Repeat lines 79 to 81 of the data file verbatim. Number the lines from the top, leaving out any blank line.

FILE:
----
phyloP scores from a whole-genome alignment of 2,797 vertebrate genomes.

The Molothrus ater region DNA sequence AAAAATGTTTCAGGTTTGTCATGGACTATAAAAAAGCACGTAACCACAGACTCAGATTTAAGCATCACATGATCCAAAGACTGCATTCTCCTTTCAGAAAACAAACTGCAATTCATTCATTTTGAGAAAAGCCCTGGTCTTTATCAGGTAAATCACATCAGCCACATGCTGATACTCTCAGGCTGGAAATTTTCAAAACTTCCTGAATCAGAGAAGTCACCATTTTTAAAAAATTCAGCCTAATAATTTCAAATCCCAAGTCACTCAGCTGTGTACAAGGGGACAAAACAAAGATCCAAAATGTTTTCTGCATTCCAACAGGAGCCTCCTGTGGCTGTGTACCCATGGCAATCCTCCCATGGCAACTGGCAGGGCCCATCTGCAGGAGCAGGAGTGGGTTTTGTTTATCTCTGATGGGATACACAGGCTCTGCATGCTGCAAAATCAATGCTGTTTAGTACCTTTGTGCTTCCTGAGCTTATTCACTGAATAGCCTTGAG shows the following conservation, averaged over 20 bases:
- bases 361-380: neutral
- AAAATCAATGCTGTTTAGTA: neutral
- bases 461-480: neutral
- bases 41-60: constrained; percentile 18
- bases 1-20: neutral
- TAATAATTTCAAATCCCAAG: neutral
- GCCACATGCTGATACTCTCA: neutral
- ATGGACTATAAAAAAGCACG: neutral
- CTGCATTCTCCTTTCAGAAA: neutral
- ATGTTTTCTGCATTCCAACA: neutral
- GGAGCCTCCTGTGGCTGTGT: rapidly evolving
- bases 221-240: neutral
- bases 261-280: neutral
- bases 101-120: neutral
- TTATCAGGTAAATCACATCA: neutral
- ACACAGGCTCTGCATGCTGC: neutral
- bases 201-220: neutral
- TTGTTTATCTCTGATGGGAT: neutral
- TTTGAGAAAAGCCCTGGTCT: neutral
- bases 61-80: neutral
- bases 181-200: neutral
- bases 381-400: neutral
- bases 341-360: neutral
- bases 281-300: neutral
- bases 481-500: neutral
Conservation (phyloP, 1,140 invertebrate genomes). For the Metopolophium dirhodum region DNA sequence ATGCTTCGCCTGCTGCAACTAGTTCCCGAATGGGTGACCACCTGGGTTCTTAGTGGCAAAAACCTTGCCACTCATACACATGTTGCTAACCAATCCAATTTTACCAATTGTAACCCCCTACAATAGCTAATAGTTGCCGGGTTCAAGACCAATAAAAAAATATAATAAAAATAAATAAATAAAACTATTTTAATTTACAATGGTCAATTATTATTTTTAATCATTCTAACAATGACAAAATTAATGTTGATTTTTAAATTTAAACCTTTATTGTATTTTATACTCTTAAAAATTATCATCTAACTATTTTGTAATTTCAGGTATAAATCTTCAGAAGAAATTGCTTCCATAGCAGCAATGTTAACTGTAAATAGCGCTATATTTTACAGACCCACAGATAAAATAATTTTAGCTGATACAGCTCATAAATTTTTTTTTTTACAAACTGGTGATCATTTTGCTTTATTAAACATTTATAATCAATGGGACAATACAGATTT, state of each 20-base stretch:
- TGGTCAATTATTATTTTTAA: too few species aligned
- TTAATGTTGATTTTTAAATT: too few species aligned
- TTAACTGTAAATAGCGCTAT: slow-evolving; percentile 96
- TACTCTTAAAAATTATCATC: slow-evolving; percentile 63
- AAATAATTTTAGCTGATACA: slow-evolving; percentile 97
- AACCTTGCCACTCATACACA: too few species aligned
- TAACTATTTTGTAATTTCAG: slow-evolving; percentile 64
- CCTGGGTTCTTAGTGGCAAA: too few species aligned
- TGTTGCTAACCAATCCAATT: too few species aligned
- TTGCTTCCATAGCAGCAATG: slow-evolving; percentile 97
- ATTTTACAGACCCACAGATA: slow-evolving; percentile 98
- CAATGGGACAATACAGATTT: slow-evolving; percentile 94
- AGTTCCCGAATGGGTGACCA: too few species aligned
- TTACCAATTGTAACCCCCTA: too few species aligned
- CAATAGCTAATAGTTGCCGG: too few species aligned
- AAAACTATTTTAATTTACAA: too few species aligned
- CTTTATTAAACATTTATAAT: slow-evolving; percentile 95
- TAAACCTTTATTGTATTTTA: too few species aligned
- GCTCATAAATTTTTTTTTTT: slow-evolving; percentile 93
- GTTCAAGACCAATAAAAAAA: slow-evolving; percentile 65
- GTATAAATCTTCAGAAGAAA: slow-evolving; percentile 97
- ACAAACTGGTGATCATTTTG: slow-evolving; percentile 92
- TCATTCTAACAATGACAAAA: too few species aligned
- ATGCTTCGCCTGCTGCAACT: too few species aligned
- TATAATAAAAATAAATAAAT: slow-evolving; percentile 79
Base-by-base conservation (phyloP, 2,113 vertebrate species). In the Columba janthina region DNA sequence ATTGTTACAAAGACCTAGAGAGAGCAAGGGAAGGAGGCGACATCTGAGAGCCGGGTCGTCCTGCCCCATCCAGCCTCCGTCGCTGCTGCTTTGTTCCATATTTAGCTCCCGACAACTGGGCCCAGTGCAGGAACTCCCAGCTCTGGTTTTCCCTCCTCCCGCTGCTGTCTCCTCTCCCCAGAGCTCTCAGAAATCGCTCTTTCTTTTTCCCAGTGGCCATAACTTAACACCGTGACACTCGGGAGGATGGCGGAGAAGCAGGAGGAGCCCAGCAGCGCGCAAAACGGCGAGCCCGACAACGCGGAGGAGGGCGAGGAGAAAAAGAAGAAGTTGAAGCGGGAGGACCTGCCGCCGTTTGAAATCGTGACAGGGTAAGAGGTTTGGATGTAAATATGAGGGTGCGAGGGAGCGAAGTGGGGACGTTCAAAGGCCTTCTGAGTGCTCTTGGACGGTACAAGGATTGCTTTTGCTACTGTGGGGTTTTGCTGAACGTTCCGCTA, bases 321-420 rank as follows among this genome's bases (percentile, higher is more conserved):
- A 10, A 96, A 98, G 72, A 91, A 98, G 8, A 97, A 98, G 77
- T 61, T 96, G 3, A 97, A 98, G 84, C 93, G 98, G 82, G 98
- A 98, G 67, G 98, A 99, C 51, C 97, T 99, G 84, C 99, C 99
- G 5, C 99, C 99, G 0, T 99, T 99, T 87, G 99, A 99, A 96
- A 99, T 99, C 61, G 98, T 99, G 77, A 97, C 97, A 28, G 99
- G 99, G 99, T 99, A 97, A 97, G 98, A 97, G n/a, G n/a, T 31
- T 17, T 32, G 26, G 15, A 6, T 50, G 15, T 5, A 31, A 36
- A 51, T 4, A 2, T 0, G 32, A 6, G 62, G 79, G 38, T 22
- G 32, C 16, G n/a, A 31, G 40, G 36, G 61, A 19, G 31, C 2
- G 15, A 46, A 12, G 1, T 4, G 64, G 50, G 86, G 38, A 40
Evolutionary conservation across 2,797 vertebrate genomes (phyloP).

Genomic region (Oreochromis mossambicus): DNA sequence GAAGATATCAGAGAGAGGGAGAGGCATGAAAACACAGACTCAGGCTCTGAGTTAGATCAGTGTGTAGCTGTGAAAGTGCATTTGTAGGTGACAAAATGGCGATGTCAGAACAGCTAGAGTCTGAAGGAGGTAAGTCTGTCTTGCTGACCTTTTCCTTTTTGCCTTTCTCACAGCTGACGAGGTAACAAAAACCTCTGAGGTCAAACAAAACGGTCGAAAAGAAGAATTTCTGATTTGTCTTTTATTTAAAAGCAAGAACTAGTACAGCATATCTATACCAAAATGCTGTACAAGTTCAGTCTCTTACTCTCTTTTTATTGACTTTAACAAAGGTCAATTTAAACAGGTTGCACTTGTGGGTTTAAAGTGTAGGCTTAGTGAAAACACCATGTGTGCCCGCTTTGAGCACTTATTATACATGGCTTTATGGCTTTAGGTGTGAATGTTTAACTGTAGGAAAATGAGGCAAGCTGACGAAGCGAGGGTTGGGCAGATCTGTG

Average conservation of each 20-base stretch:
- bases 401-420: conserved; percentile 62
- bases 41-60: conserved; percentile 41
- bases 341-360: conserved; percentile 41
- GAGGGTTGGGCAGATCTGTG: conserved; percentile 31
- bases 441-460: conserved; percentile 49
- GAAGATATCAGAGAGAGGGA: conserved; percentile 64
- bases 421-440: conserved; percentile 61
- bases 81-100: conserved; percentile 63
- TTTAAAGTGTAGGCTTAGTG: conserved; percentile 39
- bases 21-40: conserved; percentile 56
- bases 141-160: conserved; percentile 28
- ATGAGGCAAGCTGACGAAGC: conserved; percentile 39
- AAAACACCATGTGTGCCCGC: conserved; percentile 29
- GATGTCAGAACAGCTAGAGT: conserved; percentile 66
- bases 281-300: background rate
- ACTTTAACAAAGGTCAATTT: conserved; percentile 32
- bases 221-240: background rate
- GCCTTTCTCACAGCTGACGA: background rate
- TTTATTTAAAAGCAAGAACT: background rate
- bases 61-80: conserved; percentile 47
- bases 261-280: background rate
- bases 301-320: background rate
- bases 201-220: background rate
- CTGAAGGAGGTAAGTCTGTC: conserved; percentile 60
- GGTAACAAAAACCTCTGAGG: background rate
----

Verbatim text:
- ATGAGGCAAGCTGACGAAGC: conserved; percentile 39
- AAAACACCATGTGTGCCCGC: conserved; percentile 29
- GATGTCAGAACAGCTAGAGT: conserved; percentile 66